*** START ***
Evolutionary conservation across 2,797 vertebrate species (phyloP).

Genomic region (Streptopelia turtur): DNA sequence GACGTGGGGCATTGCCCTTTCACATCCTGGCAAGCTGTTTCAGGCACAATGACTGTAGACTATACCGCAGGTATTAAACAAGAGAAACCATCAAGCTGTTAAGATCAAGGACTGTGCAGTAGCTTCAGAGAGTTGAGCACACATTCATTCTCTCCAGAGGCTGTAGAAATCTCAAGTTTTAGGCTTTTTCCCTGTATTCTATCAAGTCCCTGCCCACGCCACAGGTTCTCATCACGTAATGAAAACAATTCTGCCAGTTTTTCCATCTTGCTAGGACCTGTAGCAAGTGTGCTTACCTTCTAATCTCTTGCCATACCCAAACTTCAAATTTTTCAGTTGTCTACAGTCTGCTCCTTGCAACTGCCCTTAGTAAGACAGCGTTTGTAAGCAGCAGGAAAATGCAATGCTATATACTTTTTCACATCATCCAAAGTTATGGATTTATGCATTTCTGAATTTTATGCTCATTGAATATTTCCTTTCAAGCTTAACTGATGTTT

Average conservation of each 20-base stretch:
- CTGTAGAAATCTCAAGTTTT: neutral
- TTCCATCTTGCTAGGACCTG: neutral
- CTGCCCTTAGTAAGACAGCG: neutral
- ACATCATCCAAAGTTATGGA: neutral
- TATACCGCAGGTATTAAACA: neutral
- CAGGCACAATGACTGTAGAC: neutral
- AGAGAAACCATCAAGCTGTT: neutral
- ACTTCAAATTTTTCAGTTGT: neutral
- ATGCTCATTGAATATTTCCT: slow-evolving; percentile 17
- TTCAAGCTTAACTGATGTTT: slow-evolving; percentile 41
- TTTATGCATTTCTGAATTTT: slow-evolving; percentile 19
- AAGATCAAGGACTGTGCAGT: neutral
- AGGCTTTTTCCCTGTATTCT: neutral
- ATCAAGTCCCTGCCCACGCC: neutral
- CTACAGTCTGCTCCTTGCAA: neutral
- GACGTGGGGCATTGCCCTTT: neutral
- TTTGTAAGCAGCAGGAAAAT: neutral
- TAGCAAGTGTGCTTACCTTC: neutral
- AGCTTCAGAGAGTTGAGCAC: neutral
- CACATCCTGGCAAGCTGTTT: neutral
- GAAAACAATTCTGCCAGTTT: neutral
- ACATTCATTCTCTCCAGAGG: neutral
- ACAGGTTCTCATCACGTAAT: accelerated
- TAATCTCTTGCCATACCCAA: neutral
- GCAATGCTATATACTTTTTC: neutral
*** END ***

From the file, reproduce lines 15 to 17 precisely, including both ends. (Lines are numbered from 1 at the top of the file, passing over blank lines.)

- AAGATCAAGGACTGTGCAGT: neutral
- AGGCTTTTTCCCTGTATTCT: neutral
- ATCAAGTCCCTGCCCACGCC: neutral